Trying

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pixabay graphic

‘Part of my difficulty is that I am always trying to be right. I must stop this trying to be right, for immediately when I try to be right, I do things wrong  (i.e., in the old way that feels right).  I must cease this trying to be right.’

That’s Goddard Binkley, in The Expanding Self, a memoir of Binkley’s Alexander Technique training. His journal entry continues:

Inhibit this tendency (to try and to be right) and I shall then be free to project the guiding orders, that is to direct my neck to be free, and my head to go forward and up. Moreover, if I can inhibit this tendency, which is so overwhelming, to try and be right, I can then allow nature to assert itself.’

Yes. That. What he said. Quit with the trying. That’s all this Alexander Technique teacher has to say. Just stop with trying so hard. Often the trying has produced the physical tensions and misuse, and merely stopping will be enough to restore ease and poise.

 

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Truth

 

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thanks, pixabay! ulna and radius——

Truth-telling. Not enough of that in this present political age. Since I’m not in control of our society’s unleashed lying habits, I’m proposing to start here:

Be honest with myself.

Hmmm. As in, a long, hard look in the mirror?  What I see there these days is my mortality.

You too can stare death in the face with a read of Smoke Gets in Your Eyes and Other Lessons From the Crematory, by Caitlin Doughty. It is not for the squeamish or faint-of-heart, but I found it to be bracing and yes, refreshing.  Death is acknowledged. No lies. No subterfuge.

My Alexander Technique teaching studio has two skeletons in daily use, along with multiple anatomy tomes.  Some students are uncomfortable with considering the bones beneath their flesh, and a bit of light-hearted cajoling is required for a engaged lesson of curiosity about the body and its structure.

Facing the truth of death and decay is to embrace living. In a death-denying and truth-negating culture, this can be a radical practice. Let’s begin with some courageous honesty all around, and who knows, we could be contributing to a new cultural norm; telling the truth!

 

 

 

 

Standing Still

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thrush, photo courtesy of pixabay

With new walking poles in hand, I traipse through the pine woods on an enchanted April morning. Meandering over the animal trails, I eventually pause in a small forest opening, catching a glimpse of a thrush hiding in low branches, waiting me out.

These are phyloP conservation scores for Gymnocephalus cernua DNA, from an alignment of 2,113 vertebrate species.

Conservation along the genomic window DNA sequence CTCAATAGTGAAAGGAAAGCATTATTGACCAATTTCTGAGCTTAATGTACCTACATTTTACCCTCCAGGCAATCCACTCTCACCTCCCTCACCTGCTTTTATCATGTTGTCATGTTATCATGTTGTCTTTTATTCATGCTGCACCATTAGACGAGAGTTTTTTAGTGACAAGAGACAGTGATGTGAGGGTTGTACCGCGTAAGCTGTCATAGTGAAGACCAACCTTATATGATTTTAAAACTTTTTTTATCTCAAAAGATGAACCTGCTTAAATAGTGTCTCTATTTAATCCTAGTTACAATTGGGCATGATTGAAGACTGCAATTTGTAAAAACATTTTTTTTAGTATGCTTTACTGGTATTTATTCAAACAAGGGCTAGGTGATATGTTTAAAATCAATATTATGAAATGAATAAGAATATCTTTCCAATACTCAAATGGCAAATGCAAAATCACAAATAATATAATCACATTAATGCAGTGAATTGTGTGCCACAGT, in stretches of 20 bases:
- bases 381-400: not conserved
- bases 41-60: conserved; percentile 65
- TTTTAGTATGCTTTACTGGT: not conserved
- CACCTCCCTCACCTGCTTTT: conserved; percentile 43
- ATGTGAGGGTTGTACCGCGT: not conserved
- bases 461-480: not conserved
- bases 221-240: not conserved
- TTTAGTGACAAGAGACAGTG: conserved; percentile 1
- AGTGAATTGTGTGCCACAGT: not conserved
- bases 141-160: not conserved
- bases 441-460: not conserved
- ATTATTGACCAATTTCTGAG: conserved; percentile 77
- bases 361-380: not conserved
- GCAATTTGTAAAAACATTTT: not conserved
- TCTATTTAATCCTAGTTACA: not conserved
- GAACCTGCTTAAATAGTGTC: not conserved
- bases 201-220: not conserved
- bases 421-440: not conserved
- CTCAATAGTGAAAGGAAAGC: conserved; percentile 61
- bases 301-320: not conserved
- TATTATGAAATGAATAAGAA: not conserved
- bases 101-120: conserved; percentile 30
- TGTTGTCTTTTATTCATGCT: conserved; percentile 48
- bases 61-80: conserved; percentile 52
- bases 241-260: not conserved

How often do we get to be face-to-face with a bird? That’s what happened next.  He studied me carefully, decided I was no threat, and continued his routine, hopping along the pine needle carpet, his beady black eyes intent.

Let’s redefine what it might mean to stand still. When I’m teaching choristers, they are encouraged to observe the support of their feet.  From there, they can let the body move ever so slightly in a figure-eight pattern.  These micro-movements prevent fatigue and fainting, both a hazard for choral singers who often stand in place for long periods of time.

Standing still in this lively way brought so much more of the world to my notice.  On leaving the forest opening by the same path, I now saw spring beauties, the bleached jawbone of a woods creature, a wooly-worm, and heard a deer snort nearby.  None of these wonders were in my field of attention on arrival.

Whether bird watching, singing, or waiting in line at the grocery, remind yourself that standing still can bring the world to you, and does not require freezing in place. May a few moments of lively stillness be yours today—-

 

 

Rumi Wisdom

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For my colleagues as we launch the academic year—–

You are the only faithful student you have.

All the others leave eventually.

Have you been making yourself shallow with making others eminent?

Just remember, when you’re in union, you don’t have to fear that you’ll be drained.

The command comes to speak, and you feel the ocean moving through you.

Then comes, “Be Silent,” as when the rain stops,

And the trees in the orchard begin to draw moisture up into themselves.

Rumi

Teaching is perceived as a ‘giving’profession involving a transmission of knowledge, from teacher to student.  Give, give, give.  There’s no better way to exhaust myself than to give, give, give.  However, if I am the student and my student is a student, ah, there’s the chance for engaged learning, shared problem-solving, the asking of “What if?” instead of, “Let me tell you what I know.”

“All others leave eventually.”  How true.  If I am a skilled teacher my students leave sooner rather than later. Students are suppose to learn and leave.  My first responsibility is to myself, not to my student.   This responsibility to self is an essential component of how Alexander Technique teachers are trained.  Teachers are required to tend to their own good use first and foremost.

Teaching is a balancing act, requiring the teacher to be the expert, the one who knows something the student might not, while meeting the student at a location of mutual exploration.  A teacher can squeeze the life out of a lesson with the need to assert oneself and be in control.  Teaching requires gently holding knowledge in one hand, and ‘I don’t know/let’s find out’ in the other.

The lesson is a partnership.  Here’s to participating with curiosity and questioning!  A rewarding academic year to all students and teachers recently returned to their hallowed halls—–